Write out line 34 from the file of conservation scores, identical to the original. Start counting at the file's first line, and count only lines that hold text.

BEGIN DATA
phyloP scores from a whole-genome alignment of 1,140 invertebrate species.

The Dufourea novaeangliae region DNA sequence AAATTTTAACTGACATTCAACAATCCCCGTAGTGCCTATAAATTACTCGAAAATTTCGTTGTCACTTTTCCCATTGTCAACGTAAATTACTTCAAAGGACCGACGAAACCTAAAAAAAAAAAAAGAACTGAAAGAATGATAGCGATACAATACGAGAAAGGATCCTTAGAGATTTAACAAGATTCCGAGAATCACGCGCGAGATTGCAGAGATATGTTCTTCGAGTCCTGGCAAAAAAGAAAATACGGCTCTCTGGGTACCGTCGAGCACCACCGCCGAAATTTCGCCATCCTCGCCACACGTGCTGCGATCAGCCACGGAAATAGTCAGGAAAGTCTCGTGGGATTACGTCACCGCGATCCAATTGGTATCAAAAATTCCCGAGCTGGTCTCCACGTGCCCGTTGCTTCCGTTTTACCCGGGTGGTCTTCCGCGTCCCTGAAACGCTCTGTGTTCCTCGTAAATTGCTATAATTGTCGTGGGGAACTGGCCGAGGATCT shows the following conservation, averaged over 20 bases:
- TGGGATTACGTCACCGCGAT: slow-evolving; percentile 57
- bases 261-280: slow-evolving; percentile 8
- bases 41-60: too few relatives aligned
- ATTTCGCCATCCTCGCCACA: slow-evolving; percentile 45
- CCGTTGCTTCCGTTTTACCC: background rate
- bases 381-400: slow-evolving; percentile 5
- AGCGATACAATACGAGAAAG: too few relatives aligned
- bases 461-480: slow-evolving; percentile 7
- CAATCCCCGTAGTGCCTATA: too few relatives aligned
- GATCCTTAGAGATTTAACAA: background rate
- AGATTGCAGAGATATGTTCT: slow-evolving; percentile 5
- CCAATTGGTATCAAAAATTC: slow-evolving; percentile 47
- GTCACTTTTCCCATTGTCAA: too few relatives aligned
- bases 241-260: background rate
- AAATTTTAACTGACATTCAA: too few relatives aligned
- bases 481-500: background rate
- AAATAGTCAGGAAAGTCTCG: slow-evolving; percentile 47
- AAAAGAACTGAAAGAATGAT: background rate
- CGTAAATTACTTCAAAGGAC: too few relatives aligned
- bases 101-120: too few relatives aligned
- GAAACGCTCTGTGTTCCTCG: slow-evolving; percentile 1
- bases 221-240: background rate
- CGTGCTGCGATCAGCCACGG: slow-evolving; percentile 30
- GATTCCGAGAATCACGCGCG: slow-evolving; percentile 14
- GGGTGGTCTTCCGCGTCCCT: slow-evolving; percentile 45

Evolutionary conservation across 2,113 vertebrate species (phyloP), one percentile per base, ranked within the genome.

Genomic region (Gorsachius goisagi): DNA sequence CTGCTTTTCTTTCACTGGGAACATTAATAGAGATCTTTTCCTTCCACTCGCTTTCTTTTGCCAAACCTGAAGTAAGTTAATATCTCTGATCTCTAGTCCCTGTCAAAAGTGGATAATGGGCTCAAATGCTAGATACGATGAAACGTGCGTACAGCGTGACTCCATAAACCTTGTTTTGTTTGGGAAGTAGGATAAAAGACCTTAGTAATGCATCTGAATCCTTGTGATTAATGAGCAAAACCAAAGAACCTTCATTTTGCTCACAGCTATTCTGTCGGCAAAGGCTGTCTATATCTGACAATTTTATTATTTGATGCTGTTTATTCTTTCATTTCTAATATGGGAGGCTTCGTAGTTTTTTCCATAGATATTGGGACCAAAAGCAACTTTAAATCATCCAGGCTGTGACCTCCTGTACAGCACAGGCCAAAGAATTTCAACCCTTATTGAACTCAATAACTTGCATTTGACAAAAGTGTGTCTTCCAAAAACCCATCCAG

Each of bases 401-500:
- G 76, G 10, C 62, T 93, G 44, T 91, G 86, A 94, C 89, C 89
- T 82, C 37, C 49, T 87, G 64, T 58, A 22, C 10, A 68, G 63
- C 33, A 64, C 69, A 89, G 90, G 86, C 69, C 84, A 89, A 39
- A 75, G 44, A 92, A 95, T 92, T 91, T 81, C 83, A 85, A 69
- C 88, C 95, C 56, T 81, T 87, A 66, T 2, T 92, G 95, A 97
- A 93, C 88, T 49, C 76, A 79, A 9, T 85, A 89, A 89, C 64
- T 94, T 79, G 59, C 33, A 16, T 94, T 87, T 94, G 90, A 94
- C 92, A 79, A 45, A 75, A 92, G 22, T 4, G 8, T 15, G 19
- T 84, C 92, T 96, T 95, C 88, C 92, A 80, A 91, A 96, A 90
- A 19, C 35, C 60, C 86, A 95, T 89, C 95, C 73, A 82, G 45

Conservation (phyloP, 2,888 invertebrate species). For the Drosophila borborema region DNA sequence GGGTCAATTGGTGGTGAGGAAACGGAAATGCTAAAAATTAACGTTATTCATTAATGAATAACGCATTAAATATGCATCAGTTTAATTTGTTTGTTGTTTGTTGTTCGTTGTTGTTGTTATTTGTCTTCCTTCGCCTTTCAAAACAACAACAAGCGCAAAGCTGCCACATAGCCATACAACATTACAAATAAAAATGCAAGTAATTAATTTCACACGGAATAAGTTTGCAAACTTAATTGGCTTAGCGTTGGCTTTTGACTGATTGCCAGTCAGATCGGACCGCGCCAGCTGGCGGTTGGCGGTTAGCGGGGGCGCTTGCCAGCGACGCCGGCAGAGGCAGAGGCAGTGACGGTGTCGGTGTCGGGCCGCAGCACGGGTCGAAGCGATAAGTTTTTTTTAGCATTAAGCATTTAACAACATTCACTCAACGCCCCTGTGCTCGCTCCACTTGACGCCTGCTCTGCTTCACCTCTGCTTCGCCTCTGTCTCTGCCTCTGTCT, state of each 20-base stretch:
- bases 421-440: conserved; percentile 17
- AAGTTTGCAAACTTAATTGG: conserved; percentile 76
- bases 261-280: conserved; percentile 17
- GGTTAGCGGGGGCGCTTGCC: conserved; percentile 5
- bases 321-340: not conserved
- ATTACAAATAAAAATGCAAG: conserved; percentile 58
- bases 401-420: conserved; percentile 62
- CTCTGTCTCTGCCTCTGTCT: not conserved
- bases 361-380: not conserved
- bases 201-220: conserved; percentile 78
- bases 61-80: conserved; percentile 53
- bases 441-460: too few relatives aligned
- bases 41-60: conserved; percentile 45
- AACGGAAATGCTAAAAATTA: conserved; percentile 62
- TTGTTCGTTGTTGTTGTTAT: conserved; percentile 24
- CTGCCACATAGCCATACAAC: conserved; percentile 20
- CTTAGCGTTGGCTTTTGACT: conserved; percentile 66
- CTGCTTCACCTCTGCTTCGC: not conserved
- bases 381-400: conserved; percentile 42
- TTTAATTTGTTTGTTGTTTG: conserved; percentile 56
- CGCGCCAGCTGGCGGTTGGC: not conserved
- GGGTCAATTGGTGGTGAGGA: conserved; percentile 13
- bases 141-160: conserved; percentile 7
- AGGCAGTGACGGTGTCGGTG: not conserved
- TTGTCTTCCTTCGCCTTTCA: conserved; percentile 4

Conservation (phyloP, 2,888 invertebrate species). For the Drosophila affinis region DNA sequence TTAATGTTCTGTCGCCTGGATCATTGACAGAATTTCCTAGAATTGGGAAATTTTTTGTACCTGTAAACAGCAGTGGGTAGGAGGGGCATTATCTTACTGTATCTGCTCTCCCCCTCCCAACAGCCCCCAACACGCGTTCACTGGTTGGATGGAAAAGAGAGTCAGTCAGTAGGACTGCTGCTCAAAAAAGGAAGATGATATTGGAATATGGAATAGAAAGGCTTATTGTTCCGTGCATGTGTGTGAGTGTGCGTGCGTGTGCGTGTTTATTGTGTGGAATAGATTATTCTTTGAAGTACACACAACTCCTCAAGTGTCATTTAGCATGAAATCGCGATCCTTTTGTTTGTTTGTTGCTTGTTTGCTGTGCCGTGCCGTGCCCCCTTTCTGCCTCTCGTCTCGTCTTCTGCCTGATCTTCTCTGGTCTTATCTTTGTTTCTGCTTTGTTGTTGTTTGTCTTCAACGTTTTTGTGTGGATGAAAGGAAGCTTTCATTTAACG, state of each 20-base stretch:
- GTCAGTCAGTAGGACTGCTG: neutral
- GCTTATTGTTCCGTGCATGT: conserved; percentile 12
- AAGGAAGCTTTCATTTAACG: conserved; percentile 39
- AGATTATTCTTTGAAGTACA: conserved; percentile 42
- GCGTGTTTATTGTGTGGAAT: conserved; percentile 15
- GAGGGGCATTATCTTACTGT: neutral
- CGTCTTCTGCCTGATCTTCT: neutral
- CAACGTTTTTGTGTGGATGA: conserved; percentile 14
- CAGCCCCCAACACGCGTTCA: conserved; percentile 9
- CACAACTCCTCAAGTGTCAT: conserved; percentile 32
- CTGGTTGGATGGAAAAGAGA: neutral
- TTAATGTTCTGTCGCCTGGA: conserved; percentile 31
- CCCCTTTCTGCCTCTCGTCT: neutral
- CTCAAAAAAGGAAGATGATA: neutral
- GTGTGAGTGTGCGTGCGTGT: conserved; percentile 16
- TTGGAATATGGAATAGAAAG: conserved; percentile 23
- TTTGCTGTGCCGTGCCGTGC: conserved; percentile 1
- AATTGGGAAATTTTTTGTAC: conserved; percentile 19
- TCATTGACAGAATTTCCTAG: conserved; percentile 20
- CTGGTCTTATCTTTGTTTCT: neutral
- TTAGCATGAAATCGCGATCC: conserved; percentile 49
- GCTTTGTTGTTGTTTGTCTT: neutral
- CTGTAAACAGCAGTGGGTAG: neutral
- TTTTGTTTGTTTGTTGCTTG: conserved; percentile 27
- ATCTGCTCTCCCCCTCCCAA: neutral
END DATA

- A 75, G 44, A 92, A 95, T 92, T 91, T 81, C 83, A 85, A 69